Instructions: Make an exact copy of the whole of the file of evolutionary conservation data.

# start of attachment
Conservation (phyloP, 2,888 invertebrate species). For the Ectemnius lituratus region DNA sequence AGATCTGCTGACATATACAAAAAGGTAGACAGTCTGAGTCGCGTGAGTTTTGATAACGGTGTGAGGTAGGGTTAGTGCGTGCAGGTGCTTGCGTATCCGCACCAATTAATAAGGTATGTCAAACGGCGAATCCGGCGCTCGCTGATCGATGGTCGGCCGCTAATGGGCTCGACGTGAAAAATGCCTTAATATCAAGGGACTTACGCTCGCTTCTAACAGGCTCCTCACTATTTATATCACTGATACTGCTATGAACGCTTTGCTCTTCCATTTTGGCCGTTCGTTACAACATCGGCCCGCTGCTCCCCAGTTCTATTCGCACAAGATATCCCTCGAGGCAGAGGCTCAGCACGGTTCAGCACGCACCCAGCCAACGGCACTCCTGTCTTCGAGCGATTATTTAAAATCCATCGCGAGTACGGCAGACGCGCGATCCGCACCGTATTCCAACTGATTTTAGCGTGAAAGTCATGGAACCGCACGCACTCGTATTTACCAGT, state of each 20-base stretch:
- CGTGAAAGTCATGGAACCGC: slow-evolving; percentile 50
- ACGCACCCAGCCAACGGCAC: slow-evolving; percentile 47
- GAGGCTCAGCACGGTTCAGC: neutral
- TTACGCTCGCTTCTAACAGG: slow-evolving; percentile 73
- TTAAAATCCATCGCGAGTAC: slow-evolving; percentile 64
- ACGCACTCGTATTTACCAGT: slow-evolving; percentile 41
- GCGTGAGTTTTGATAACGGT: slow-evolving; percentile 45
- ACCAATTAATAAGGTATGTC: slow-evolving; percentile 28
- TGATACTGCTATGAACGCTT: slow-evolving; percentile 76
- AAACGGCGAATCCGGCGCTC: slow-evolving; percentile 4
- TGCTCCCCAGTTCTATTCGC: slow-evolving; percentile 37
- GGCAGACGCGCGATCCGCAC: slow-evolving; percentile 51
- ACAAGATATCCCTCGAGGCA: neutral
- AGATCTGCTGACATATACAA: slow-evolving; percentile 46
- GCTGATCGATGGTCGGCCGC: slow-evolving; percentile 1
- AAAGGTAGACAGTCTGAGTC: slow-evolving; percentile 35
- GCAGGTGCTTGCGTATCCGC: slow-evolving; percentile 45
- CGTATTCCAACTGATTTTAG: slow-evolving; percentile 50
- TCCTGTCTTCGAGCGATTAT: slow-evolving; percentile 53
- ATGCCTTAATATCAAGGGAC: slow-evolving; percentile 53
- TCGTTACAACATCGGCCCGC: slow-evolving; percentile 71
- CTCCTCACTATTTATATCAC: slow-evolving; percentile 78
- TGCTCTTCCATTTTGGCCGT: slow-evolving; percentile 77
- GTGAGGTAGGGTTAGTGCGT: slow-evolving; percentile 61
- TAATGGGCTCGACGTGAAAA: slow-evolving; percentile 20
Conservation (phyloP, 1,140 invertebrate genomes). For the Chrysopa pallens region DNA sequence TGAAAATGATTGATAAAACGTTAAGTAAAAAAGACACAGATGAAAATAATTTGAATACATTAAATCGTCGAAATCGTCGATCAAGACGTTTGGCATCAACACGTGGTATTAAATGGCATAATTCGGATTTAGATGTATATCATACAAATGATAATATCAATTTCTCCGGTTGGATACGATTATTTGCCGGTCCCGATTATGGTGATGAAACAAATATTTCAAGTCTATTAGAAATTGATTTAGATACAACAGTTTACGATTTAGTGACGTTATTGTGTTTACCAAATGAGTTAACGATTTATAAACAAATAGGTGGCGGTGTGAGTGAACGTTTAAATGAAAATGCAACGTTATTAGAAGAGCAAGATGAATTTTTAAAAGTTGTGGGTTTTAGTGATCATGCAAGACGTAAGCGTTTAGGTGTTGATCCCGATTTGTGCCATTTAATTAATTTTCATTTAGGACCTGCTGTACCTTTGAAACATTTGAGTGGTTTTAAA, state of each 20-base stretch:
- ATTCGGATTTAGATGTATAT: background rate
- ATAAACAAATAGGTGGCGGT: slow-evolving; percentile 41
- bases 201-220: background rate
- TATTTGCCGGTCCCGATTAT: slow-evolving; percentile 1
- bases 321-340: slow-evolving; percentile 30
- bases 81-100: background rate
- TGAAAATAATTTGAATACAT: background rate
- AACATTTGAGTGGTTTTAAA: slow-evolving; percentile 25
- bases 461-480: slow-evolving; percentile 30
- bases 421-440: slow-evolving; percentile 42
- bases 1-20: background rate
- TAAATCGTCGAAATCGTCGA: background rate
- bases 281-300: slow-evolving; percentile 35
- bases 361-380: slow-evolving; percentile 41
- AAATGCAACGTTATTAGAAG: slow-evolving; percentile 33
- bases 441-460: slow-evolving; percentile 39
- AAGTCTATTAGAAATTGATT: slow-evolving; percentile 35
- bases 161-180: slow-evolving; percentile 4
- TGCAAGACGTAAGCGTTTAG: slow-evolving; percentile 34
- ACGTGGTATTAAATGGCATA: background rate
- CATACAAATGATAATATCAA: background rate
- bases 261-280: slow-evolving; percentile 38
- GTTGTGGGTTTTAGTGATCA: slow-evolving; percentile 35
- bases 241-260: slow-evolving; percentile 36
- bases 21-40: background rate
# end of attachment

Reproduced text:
Conservation (phyloP, 2,888 invertebrate species). For the Ectemnius lituratus region DNA sequence AGATCTGCTGACATATACAAAAAGGTAGACAGTCTGAGTCGCGTGAGTTTTGATAACGGTGTGAGGTAGGGTTAGTGCGTGCAGGTGCTTGCGTATCCGCACCAATTAATAAGGTATGTCAAACGGCGAATCCGGCGCTCGCTGATCGATGGTCGGCCGCTAATGGGCTCGACGTGAAAAATGCCTTAATATCAAGGGACTTACGCTCGCTTCTAACAGGCTCCTCACTATTTATATCACTGATACTGCTATGAACGCTTTGCTCTTCCATTTTGGCCGTTCGTTACAACATCGGCCCGCTGCTCCCCAGTTCTATTCGCACAAGATATCCCTCGAGGCAGAGGCTCAGCACGGTTCAGCACGCACCCAGCCAACGGCACTCCTGTCTTCGAGCGATTATTTAAAATCCATCGCGAGTACGGCAGACGCGCGATCCGCACCGTATTCCAACTGATTTTAGCGTGAAAGTCATGGAACCGCACGCACTCGTATTTACCAGT, state of each 20-base stretch:
- CGTGAAAGTCATGGAACCGC: slow-evolving; percentile 50
- ACGCACCCAGCCAACGGCAC: slow-evolving; percentile 47
- GAGGCTCAGCACGGTTCAGC: neutral
- TTACGCTCGCTTCTAACAGG: slow-evolving; percentile 73
- TTAAAATCCATCGCGAGTAC: slow-evolving; percentile 64
- ACGCACTCGTATTTACCAGT: slow-evolving; percentile 41
- GCGTGAGTTTTGATAACGGT: slow-evolving; percentile 45
- ACCAATTAATAAGGTATGTC: slow-evolving; percentile 28
- TGATACTGCTATGAACGCTT: slow-evolving; percentile 76
- AAACGGCGAATCCGGCGCTC: slow-evolving; percentile 4
- TGCTCCCCAGTTCTATTCGC: slow-evolving; percentile 37
- GGCAGACGCGCGATCCGCAC: slow-evolving; percentile 51
- ACAAGATATCCCTCGAGGCA: neutral
- AGATCTGCTGACATATACAA: slow-evolving; percentile 46
- GCTGATCGATGGTCGGCCGC: slow-evolving; percentile 1
- AAAGGTAGACAGTCTGAGTC: slow-evolving; percentile 35
- GCAGGTGCTTGCGTATCCGC: slow-evolving; percentile 45
- CGTATTCCAACTGATTTTAG: slow-evolving; percentile 50
- TCCTGTCTTCGAGCGATTAT: slow-evolving; percentile 53
- ATGCCTTAATATCAAGGGAC: slow-evolving; percentile 53
- TCGTTACAACATCGGCCCGC: slow-evolving; percentile 71
- CTCCTCACTATTTATATCAC: slow-evolving; percentile 78
- TGCTCTTCCATTTTGGCCGT: slow-evolving; percentile 77
- GTGAGGTAGGGTTAGTGCGT: slow-evolving; percentile 61
- TAATGGGCTCGACGTGAAAA: slow-evolving; percentile 20
Conservation (phyloP, 1,140 invertebrate genomes). For the Chrysopa pallens region DNA sequence TGAAAATGATTGATAAAACGTTAAGTAAAAAAGACACAGATGAAAATAATTTGAATACATTAAATCGTCGAAATCGTCGATCAAGACGTTTGGCATCAACACGTGGTATTAAATGGCATAATTCGGATTTAGATGTATATCATACAAATGATAATATCAATTTCTCCGGTTGGATACGATTATTTGCCGGTCCCGATTATGGTGATGAAACAAATATTTCAAGTCTATTAGAAATTGATTTAGATACAACAGTTTACGATTTAGTGACGTTATTGTGTTTACCAAATGAGTTAACGATTTATAAACAAATAGGTGGCGGTGTGAGTGAACGTTTAAATGAAAATGCAACGTTATTAGAAGAGCAAGATGAATTTTTAAAAGTTGTGGGTTTTAGTGATCATGCAAGACGTAAGCGTTTAGGTGTTGATCCCGATTTGTGCCATTTAATTAATTTTCATTTAGGACCTGCTGTACCTTTGAAACATTTGAGTGGTTTTAAA, state of each 20-base stretch:
- ATTCGGATTTAGATGTATAT: background rate
- ATAAACAAATAGGTGGCGGT: slow-evolving; percentile 41
- bases 201-220: background rate
- TATTTGCCGGTCCCGATTAT: slow-evolving; percentile 1
- bases 321-340: slow-evolving; percentile 30
- bases 81-100: background rate
- TGAAAATAATTTGAATACAT: background rate
- AACATTTGAGTGGTTTTAAA: slow-evolving; percentile 25
- bases 461-480: slow-evolving; percentile 30
- bases 421-440: slow-evolving; percentile 42
- bases 1-20: background rate
- TAAATCGTCGAAATCGTCGA: background rate
- bases 281-300: slow-evolving; percentile 35
- bases 361-380: slow-evolving; percentile 41
- AAATGCAACGTTATTAGAAG: slow-evolving; percentile 33
- bases 441-460: slow-evolving; percentile 39
- AAGTCTATTAGAAATTGATT: slow-evolving; percentile 35
- bases 161-180: slow-evolving; percentile 4
- TGCAAGACGTAAGCGTTTAG: slow-evolving; percentile 34
- ACGTGGTATTAAATGGCATA: background rate
- CATACAAATGATAATATCAA: background rate
- bases 261-280: slow-evolving; percentile 38
- GTTGTGGGTTTTAGTGATCA: slow-evolving; percentile 35
- bases 241-260: slow-evolving; percentile 36
- bases 21-40: background rate